This 2005 photo, released by the University of Alaska, Fairbanks, shows how snow-covered Alaskan tundra reflects more light than melted areas. Melting snows means the land can absorb and store more heat and solar energy.
This 2005 photo, released by the University of Alaska, Fairbanks, shows how snow-covered Alaskan tundra reflects more light than melted areas. Melting snows means the land can absorb and store more heat and solar energy. Terry Chapin/AP
Arctic sea ice is in sharp decline this year: Last week, scientists announced that it hit the lowest point ever measured, shattering the previous record.
But it turns out that's not the most dramatic change in the Arctic. A study by Canadian researchers finds that springtime snow is melting away even faster than Arctic ice. That also has profound implications for the Earth's climate.
Springtime snowmelt matters a lot: It determines when spring runoff comes out of the mountain to fill our rivers. And Chris Derksen at Environment Canada in Toronto says snow also reflects sunlight back into space, helping to keep the Earth from heating up too fast.
"When you remove the snow cover form the land surface, much as when you remove the sea ice from the ocean, you take away a highly reflective, bright surface, and you expose the bare land or tundra underneath, and that absorbs more solar energy," he says.
That darker land traps heat and warms the planet. Scientists have been keeping an eye on this trend for years.
But Derksen and colleague Ross Brown have produced a study, which has been accepted for publication in Geophysical Research Letters, that documents a dramatic increase in the speed of this snowmelt. It turns out that in May and June, snow across the far north is disappearing fast.
"It's decreasing at a more rapid rate than summer sea ice," Derksen says. "So the loss of snow cover across the Arctic is really as big an issue as the loss of sea ice."
Derksen expected to see a gradual decline, but he was taken aback when he reviewed satellite measurements for the past five years and saw the speed of this loss. Snowmelt decline is occurring at a rate of 18 percent per decade, versus 11 percent per decade for the much talked about Arctic sea ice.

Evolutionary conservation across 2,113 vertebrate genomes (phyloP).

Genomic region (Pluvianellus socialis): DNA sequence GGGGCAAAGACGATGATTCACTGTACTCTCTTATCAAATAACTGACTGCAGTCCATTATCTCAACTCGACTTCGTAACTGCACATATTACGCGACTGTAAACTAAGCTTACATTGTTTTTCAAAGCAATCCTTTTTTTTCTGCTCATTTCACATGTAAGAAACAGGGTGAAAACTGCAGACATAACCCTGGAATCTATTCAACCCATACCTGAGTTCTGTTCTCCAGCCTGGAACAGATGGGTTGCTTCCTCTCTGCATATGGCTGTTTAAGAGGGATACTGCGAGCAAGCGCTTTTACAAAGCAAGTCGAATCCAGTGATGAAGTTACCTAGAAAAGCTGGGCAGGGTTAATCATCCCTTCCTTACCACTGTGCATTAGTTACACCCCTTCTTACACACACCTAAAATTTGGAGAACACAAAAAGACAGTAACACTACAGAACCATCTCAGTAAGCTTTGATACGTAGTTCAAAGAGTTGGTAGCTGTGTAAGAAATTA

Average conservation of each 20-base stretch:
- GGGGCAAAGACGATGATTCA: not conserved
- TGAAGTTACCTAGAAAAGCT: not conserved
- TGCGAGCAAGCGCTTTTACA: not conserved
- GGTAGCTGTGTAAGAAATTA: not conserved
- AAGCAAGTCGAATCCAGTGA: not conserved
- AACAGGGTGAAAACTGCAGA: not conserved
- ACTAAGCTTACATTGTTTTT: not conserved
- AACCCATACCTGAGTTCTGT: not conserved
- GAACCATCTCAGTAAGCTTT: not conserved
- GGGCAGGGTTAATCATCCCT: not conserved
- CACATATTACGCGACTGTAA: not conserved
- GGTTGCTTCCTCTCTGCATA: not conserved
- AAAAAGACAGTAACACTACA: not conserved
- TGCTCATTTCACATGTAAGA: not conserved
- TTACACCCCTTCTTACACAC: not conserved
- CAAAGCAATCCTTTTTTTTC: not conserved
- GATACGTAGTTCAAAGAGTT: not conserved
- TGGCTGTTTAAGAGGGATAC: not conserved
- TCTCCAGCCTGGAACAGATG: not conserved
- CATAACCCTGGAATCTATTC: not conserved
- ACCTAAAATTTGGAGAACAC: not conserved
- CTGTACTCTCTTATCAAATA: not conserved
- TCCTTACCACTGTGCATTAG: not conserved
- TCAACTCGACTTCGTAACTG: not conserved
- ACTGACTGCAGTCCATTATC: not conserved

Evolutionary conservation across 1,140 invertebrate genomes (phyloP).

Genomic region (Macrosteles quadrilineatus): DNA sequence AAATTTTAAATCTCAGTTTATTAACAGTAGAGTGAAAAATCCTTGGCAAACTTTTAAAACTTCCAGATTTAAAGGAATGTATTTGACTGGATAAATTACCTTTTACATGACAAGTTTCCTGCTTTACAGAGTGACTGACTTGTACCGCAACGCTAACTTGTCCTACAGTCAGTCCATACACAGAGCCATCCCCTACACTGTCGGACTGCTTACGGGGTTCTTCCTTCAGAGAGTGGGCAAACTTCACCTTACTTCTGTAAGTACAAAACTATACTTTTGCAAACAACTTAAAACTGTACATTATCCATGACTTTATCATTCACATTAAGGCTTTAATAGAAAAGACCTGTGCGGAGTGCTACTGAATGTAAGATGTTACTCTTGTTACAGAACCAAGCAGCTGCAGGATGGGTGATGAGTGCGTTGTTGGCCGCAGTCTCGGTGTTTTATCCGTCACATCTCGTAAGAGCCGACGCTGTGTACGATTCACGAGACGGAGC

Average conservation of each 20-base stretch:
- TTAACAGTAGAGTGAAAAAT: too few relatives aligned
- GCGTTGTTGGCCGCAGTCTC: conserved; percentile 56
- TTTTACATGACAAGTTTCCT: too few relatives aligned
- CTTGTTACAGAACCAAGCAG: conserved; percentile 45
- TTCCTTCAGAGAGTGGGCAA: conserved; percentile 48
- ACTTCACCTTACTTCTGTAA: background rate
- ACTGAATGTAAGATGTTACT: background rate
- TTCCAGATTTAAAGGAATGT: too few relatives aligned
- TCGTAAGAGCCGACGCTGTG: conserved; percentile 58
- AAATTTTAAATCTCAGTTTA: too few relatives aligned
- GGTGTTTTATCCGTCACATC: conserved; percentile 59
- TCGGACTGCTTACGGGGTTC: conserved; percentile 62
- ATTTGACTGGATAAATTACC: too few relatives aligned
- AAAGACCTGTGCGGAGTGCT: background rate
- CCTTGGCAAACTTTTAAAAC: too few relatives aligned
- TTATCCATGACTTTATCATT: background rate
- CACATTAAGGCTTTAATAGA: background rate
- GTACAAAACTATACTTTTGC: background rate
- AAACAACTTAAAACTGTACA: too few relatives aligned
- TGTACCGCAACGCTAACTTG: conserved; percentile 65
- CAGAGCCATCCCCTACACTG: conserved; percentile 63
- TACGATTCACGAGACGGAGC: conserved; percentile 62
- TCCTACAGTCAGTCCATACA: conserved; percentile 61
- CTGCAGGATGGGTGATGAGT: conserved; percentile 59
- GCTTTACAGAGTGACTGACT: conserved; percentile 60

"That was a bit shocking," he says.
It's also contrary to what scientists had predicted. There are more than a dozen research groups around the world who use computer models and simulations to forecast how quickly things are likely to change in our warming world.
Effects Of Melting Snow
"We're now losing spring Arctic snow cover at a rate faster than the models predict," Derksen says. And that "puts somewhat into question what the scenario will look like 10, 20 or 30 years from now."
Even today, the early spring snowmelt is of concern to biologists who study life in the far north. Syndonia Bret-Harte at the University of Alaska, Fairbanks, says this change affects the rivers that spawning fish rely on.
It also hastens melting of the permafrost, a layer of frozen soil that contains a lot of carbon. And when permafrost melts, it releases those greenhouse gases into the atmosphere. And then there's the matter of fires in the boreal forests.
"If things dry out faster in the spring, then you can get more fires, and that's another trend we see in recent years, is increased fire frequency and also the size of fires," says Bret-Harte.
And while the far north is feeling these effects most strongly, she says they affect us, too.
"Since the Arctic acts as the air conditioner ... for the rest of the Northern Hemisphere, heating up in the Arctic is also probably going to cause feedbacks to heating up in the more southern climate."
Researchers say global warming is no doubt contributing to this early melting of spring snow. And Philip Mote at the Oregon Climate Change Research Institute says there may be a relationship between the rapid loss of sea ice and the early snowmelt.
Early spring snowmelt "may help set up the Arctic to absorb heat and melt the sea ice faster, so that by late summer, this time of year, we can see very low levels," Mote says.
But there's one big difference between snowmelt and the sea ice melt. Because the sea ice is getting thinner and less resilient every year, it seems inevitable that the melting trend will continue. But Mote says the long-term buildup of greenhouse gases may not be the whole story for spring snowmelt.
"The atmosphere and the ocean do different things year to year, and that can also affect the snow cover in ways that are independent of greenhouse gases," he says.
So Mote is not so sure this dramatic trend of recent years will keep on its downward spiral. That said, the long-term trend is clear: less snow, less ice and more warming.